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Great Tales and Poems of Edgar Allan Poe

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Written by Edgar Allan PoeAuthor Alerts:  Random House will alert you to new works by Edgar Allan Poe

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On Sale: February 16, 2011
Pages: 256 | ISBN: 978-0-307-78140-6
Published by : Vintage Knopf
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Synopsis|Excerpt|Table of Contents

Synopsis

A new selection for the NEA’s Big Read program

A compact selection of Poe’s greatest stories and poems, chosen by the National Endowment for the Arts for their Big Read program.

This selection of eleven stories and seven poems contains such famously chilling masterpieces of the storyteller’s art as “The Tell-tale Heart,” “The Fall of the House of Usher,” “The Cask of Amontillado,” and “The Pit and the Pendulum,” and such unforgettable poems as “The Raven,” “The Bells,” and “Annabel Lee.” Poe is widely credited with pioneering the detective story, represented here by “The Purloined Letter,” “The Mystery of Marie Roget,” and “The Murders in the Rue Morgue.”

Also included is his essay “The Philosophy of Composition,” in which he lays out his theory of how good writers write, describing how he constructed “The Raven” as an example.

Excerpt

The Bells

1

Hear the sledges with the bells -

Silver bells!

What a world of merriment their melody foretells!

How they tinkle, tinkle, tinkle,

In the icy air of night!

While the stars that oversprinkle

All the Heavens, seem to twinkle

With a crystalline delight;

Keeping time, time, time,

In a sort of Runic rhyme,

To the tintinabulation that so musically wells

From the bells, bells, bells, bells,

Bells, bells, bells -

From the jingling and the tinkling of the bells.

2

Hear the mellow wedding bells -

Golden bells!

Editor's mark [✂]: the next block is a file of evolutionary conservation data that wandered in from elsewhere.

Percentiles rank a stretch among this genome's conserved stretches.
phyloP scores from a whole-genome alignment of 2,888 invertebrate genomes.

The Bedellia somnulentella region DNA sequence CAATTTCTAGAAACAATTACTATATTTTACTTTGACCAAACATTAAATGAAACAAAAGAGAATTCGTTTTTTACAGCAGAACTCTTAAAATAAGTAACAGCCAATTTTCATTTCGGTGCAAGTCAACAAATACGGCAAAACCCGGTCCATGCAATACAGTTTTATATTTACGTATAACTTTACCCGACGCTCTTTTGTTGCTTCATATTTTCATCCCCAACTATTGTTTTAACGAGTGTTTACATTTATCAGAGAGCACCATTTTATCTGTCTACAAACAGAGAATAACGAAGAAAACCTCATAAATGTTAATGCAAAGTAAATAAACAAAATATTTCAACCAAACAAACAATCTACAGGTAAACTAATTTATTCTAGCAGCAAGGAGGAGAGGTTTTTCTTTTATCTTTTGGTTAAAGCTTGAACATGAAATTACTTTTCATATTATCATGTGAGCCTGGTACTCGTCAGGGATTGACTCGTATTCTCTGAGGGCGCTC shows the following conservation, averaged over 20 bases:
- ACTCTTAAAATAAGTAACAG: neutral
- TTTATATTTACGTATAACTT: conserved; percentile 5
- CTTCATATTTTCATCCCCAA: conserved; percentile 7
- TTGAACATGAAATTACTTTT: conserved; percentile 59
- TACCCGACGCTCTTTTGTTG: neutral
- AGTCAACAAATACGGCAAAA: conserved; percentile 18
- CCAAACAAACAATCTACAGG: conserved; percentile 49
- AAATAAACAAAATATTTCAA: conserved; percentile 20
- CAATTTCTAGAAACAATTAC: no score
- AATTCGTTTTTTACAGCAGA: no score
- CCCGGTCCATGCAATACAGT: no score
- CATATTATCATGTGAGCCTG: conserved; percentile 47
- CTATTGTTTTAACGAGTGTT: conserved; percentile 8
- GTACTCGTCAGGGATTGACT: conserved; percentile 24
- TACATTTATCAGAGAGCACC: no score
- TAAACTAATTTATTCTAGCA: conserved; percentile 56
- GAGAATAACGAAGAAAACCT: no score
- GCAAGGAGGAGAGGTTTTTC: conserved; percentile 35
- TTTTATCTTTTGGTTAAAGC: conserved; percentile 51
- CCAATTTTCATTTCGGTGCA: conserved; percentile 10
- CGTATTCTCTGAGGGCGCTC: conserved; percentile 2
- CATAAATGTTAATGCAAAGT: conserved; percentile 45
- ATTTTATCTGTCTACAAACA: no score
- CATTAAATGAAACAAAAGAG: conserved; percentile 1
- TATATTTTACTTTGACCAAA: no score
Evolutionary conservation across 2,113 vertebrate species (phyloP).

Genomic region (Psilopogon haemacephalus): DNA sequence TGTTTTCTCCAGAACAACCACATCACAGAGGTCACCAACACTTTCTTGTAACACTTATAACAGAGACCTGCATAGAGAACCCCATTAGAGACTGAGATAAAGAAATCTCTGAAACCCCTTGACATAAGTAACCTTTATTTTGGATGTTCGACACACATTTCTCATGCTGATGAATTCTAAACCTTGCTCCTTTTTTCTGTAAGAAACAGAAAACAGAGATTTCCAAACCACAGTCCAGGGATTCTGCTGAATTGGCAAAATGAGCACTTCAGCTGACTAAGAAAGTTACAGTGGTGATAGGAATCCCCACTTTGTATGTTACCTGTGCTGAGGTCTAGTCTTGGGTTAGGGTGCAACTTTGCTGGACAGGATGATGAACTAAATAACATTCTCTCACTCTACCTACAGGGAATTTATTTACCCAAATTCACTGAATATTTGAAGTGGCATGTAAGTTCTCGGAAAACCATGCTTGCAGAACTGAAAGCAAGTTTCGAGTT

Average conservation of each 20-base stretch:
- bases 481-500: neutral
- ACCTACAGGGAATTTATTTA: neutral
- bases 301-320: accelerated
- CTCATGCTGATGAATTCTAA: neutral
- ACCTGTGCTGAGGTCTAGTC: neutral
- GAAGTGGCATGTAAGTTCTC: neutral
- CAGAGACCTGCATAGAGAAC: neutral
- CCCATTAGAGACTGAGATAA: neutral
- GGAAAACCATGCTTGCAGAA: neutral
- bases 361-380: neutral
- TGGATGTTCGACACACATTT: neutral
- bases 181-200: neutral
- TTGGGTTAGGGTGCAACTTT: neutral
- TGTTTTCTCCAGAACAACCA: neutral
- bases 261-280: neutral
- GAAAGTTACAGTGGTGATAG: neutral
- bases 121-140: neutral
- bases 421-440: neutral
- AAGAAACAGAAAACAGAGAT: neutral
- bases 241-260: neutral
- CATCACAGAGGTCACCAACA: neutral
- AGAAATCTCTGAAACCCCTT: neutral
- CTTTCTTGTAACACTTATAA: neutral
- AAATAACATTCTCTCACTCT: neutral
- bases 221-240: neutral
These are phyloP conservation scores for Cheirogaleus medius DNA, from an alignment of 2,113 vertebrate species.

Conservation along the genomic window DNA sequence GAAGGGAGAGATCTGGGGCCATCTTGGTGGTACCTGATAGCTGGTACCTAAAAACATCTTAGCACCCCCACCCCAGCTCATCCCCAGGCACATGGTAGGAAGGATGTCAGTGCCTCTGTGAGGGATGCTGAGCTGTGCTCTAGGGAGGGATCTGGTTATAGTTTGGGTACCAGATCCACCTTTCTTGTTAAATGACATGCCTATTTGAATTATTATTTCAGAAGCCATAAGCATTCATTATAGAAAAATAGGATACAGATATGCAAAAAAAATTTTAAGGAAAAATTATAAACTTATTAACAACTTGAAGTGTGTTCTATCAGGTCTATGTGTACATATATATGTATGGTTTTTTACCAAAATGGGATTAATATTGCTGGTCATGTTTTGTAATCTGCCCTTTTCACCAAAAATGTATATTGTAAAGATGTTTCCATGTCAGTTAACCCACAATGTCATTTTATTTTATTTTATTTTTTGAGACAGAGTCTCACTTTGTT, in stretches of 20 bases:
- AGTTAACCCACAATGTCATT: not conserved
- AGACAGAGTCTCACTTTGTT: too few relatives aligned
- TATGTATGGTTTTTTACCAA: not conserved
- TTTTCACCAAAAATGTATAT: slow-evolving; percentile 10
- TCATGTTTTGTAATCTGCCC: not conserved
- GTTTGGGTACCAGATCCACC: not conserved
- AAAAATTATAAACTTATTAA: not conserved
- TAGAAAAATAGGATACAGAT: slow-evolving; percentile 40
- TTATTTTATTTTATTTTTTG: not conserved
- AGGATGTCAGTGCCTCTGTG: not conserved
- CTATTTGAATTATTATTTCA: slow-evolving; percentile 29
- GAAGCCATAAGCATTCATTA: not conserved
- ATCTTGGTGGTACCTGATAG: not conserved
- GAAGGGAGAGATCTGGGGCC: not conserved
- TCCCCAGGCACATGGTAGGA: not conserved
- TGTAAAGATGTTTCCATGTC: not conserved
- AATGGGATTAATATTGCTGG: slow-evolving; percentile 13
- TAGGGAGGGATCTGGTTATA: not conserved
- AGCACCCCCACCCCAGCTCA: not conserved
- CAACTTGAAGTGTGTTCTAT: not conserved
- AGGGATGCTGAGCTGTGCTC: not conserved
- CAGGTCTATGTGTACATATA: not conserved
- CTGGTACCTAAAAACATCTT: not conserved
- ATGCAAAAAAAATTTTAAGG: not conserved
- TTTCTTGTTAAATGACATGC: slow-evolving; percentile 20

What a world of happiness their harmony foretells!

Through the balmy air of night

How they ring out their delight! -

From the molten-golden notes

And all in tune,

What a liquid ditty floats

To the turtle-dove that listens while she gloats

On the moon!

Oh, from out the sounding cells

What a gush of euphony voluminously wells!

How it swells!

How it dwells

On the Future! - how it tells

Of the rapture that impels

To the swinging and the ringing

Of the bells, bells, bells! -

Of the bells, bells, bells, bells,

Bells, bells, bells -

To the rhyming and the chiming of the bells!

3

Hear the loud alarum bells -

Brazen bells!

What tale of terror, now, their turbulency tells!

In the startled ear of Night

How they scream out their affright!

Too much horrified to speak,

They can only shriek, shriek,

Out of tune,

In a clamorous appealing to the mercy of the fire -

In a mad expostulation with the deaf and frantic fire,

Leaping higher, higher, higher,

With a desperate desire

And a resolute endeavor

Now - now to sit, or never,

By the side of the pale-faced moon.

Oh, the bells, bells, bells!

What a tale their terror tells

Of despair!

How they clang and clash and roar!

What a horror they outpour

In the bosom of the palpitating air!

Yet the ear, it fully knows,

By the twanging

And the clanging,

How the danger ebbs and flows: -

Yes, the ear distinctly tells,

In the jangling

And the wrangling,

How the danger sinks and swells,

By the sinking or the swelling in the anger of the bells -

Of the bells -

Of the bells, bells, bells, bells,

Bells, bells, bells -

In the clamor and the clangor of the bells.

4

Hear the tolling of the bells -

Iron bells!

What a world of solemn thought their monody compels!

In the silence of the night

How we shiver with affright

At the melancholy meaning of the tone!

For every sound that floats

From the rust within their throats

Is a groan.

And the people - ah, the people

They that dwell up in the steeple

All alone,

And who, tolling, tolling, tolling,

In that muffled monotone,

Feel a glory in so rolling

On the human heart a stone -

They are neither man nor woman -

They are neither brute nor human,

They are Ghouls: -

And their king it is who tolls: -

And he rolls, rolls, rolls, rolls

A Paean from the bells!

And his merry bosom swells

With the Paean of the bells!

And he dances and he yells;

Keeping time, time, time,

In a sort of Runic rhyme,

To the Paean of the bells -

Of the bells: -

Keeping time, time, time,

In a sort of Runic rhyme,

To the throbbing of the bells: -

Of the bells, bells, bells -

To the sobbing of the bells: -

Keeping time, time, time,

As he knells, knells, knells,

In a happy Runic rhyme,

To the rolling of the bells -

Of the bells, bells, bells: -